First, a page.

Journal of the House of Lords: Volume 3, 1620-1628. Originally published by His Majesty's Stationery Office, London, 1767-1830.
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DIE Veneris, videlicet, 16 die Februarii,
THE Lord Chancellor did put their Lordships in mind, where they left Yesterday, and why so early this Day they assembled; and moved their Lordships now to advise, what shall be the Effect and Course of their Conference this Morning with the Committees of the Lower House.
Priests, Recusants, &c.
In which Committee it was moved, That, whereas the Commons desired His Majesty to declare himself, for the Execution of the Laws against Jesuits, Seminary Priests, and Popish Recusants, by Proclamation, whether it should not seem fit to add these Words to the Word "Proclamation," ("or otherwise"); which, after the House was re-assumed, was put to the Question, and was over-ruled to add the Words ("or otherwise"); yet, with Resolution, That, if the House of Commons did not admit of those Words, they would join in Petition with them howsoever.
The Prince his Highness, and the Lords Committees, having met with the Committees of the Lower House, the Lord Chancellor reported, very exactly and judicially, the Course and Proceeding at this Conference; the Effect whereof was, That the Committees appointed for the Commons were not willing to enlarge themselves any Way; and that this Question had this Morning been moved amongst themselves, and agreed, That nothing formerly agreed on should receive any Manner of Alteration of Matter of Form.
Earl of Berkshire and Lord Scrope.
The Lord Chancellor shewed to the Court, that lately this Morning a Jarr happened between Two Noble Persons, Members of this House, namely the Earl of Berkshire and the Lord Scrope, in this Manner; that the one, in this House and Court, did forcibly thrust the other, against the Dignity and Honour of the House. Hereupon both the said Lords, namely the Earl of Berkeshire and the Lord Scrope, being called, and standing at the Bar to answer the Misdemeanour aforesaid; and after it appeared by Proof, and not denied by the Earl of Barkshire, that he the said Earl did, within the Court, near unto the Bar, overtaking the Lord Scrope, violently thrust him; both the said Lords, as well the Earl of Barkshire as the Lord Scrope, were directed to withdraw themselves into several Rooms, until the House might take Consideration of the Matter, and thereupon call for them: Which being done, the Earl of Berkshire was again brought to the Bar; and to his Lordship, being on his Knees, the Lord Chancellor declared, that the House had taken Consideration of his Fault; which they found to be very great, in that his Lordship, being a Peer, who therefore should be tender of the Privileges of the House, had, in the House, and in the Presence of the Prince his Highness, offered Force to a Member of the same House.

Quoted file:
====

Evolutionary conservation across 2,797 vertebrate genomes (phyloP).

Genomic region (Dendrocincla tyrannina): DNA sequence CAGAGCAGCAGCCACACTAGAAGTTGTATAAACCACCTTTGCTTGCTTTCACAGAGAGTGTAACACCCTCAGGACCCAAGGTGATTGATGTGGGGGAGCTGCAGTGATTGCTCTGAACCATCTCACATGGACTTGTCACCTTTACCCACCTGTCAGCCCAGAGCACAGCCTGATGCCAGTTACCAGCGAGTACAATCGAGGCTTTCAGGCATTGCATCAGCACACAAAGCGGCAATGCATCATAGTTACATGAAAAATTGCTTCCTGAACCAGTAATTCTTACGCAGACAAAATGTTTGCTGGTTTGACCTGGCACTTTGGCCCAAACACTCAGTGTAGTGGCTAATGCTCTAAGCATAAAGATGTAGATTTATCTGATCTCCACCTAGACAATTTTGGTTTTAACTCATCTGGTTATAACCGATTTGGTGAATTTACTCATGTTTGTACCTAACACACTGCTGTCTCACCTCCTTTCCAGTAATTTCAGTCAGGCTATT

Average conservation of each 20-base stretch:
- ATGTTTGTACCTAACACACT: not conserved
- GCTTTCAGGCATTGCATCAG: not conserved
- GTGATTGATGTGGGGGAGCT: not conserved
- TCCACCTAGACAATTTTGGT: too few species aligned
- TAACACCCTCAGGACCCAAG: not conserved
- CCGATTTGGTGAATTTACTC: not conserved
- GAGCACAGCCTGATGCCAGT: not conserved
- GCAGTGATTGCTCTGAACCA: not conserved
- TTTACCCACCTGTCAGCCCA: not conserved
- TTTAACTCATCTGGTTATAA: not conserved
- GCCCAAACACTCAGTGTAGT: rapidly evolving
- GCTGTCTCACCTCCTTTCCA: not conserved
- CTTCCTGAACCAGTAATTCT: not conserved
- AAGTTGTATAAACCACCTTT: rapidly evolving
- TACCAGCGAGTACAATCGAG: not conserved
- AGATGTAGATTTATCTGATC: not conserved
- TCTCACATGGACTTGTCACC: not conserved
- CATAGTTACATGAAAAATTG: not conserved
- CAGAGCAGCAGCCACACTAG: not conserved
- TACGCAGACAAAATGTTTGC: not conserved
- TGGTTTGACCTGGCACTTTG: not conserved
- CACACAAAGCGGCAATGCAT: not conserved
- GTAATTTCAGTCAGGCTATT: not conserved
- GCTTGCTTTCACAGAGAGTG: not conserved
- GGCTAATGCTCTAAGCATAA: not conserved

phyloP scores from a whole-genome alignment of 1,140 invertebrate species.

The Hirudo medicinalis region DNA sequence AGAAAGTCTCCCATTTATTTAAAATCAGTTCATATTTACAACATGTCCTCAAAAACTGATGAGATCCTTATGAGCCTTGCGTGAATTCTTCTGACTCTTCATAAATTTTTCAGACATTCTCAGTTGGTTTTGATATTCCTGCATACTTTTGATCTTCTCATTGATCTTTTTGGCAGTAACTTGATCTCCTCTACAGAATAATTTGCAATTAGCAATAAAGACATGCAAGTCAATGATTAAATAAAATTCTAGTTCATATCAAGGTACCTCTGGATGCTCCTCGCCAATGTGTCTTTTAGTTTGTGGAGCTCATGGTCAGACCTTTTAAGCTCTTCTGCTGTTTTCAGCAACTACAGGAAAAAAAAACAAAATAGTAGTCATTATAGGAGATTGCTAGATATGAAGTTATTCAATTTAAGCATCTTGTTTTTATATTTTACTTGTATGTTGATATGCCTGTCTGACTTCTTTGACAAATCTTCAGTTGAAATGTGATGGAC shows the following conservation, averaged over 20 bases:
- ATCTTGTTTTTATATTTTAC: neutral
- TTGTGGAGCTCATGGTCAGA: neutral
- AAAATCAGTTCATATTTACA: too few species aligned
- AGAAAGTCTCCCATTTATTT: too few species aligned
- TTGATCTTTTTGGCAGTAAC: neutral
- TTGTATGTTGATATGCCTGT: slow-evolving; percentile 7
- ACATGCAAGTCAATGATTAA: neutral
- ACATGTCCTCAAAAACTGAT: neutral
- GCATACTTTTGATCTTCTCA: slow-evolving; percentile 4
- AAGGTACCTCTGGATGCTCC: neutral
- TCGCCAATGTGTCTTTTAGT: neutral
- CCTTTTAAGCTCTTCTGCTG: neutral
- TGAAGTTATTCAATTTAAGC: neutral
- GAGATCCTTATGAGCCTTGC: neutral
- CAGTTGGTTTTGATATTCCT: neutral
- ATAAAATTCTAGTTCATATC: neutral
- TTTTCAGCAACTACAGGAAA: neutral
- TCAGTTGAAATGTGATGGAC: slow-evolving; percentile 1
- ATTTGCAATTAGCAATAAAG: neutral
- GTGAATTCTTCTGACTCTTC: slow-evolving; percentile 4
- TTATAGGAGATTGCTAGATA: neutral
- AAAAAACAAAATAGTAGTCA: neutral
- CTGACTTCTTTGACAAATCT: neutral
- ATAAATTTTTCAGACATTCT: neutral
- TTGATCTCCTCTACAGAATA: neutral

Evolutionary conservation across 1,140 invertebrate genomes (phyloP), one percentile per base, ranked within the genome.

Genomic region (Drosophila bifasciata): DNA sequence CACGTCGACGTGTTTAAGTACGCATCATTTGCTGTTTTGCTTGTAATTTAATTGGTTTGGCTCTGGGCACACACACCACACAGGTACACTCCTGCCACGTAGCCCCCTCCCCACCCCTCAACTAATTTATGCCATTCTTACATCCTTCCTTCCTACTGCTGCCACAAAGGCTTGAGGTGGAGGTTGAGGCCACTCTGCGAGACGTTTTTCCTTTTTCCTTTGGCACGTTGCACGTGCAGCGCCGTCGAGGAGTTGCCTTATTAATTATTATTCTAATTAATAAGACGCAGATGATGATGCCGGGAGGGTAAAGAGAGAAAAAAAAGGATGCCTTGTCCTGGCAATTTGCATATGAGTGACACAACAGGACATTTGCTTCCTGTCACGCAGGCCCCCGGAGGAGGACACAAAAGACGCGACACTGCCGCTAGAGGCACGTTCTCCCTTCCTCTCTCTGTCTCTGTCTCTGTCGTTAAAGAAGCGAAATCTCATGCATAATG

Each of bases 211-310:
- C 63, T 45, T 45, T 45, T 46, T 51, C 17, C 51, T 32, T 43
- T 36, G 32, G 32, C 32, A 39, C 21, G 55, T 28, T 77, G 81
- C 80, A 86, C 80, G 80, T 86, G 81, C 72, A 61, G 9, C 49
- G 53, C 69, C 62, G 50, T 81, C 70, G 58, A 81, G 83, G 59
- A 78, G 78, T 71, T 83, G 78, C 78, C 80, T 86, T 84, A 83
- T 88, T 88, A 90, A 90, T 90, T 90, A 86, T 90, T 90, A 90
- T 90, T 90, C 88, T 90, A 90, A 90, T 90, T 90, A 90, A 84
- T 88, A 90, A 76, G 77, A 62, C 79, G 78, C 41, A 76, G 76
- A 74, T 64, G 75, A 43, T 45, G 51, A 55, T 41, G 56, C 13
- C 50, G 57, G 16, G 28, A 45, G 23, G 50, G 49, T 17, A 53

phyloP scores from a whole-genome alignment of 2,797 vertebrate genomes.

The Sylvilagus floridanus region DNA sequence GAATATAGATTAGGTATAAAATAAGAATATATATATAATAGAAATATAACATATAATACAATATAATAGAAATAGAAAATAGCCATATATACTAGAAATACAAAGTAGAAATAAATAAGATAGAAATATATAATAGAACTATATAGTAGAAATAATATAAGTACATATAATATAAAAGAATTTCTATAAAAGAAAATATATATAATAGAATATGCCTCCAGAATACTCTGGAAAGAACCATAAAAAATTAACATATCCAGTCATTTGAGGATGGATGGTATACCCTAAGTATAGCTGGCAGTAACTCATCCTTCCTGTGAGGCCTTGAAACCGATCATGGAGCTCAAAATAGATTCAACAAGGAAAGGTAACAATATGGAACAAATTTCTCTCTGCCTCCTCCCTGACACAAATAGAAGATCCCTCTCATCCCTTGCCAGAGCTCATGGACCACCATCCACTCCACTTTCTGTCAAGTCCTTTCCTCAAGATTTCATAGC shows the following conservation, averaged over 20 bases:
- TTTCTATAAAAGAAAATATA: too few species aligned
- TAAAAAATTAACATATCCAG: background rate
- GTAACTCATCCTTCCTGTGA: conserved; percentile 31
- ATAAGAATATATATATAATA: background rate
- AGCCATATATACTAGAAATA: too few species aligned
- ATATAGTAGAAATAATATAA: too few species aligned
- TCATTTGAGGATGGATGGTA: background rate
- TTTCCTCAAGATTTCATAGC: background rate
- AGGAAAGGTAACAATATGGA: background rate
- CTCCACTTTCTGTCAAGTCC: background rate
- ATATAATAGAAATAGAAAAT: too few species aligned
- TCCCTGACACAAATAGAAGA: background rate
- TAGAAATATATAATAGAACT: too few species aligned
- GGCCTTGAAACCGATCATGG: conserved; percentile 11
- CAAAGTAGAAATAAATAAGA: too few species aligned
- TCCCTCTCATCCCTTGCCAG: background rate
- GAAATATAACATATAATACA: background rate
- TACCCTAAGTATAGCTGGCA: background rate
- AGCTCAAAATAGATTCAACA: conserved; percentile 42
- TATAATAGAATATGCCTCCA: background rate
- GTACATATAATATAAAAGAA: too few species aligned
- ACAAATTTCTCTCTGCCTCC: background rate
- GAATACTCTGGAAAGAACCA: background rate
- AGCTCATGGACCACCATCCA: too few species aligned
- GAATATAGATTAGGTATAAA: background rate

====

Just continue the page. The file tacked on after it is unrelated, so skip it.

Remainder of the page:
Earl of Berkshire committed to the Fleet.
Afterwards, Order was given, that the Gentleman Usher of this House should attend, and bring the said Earl to The Fleet; his Lordship to be, at his own Motion and Suit, permitted to repair first, so attended as aforesaid, to his own Lodging, but disarmed, and without Weapon.
Afterwards the Lord Scrope was called for, and brought into the House, and then presently was willed to go to his Place and Seat; to whom, there standing uncovered, the Lord Chancellor declared, That the Lords had considered of the Nature of the Fault, wherewith he standeth charged, and findeth him not worthy of Blame for any Fault of Commission, but rather of Omission, in that he complained not to the House; but that otherwise he had carried himself temperately; and, therefore, it was the House's Pleasure he should take his Place.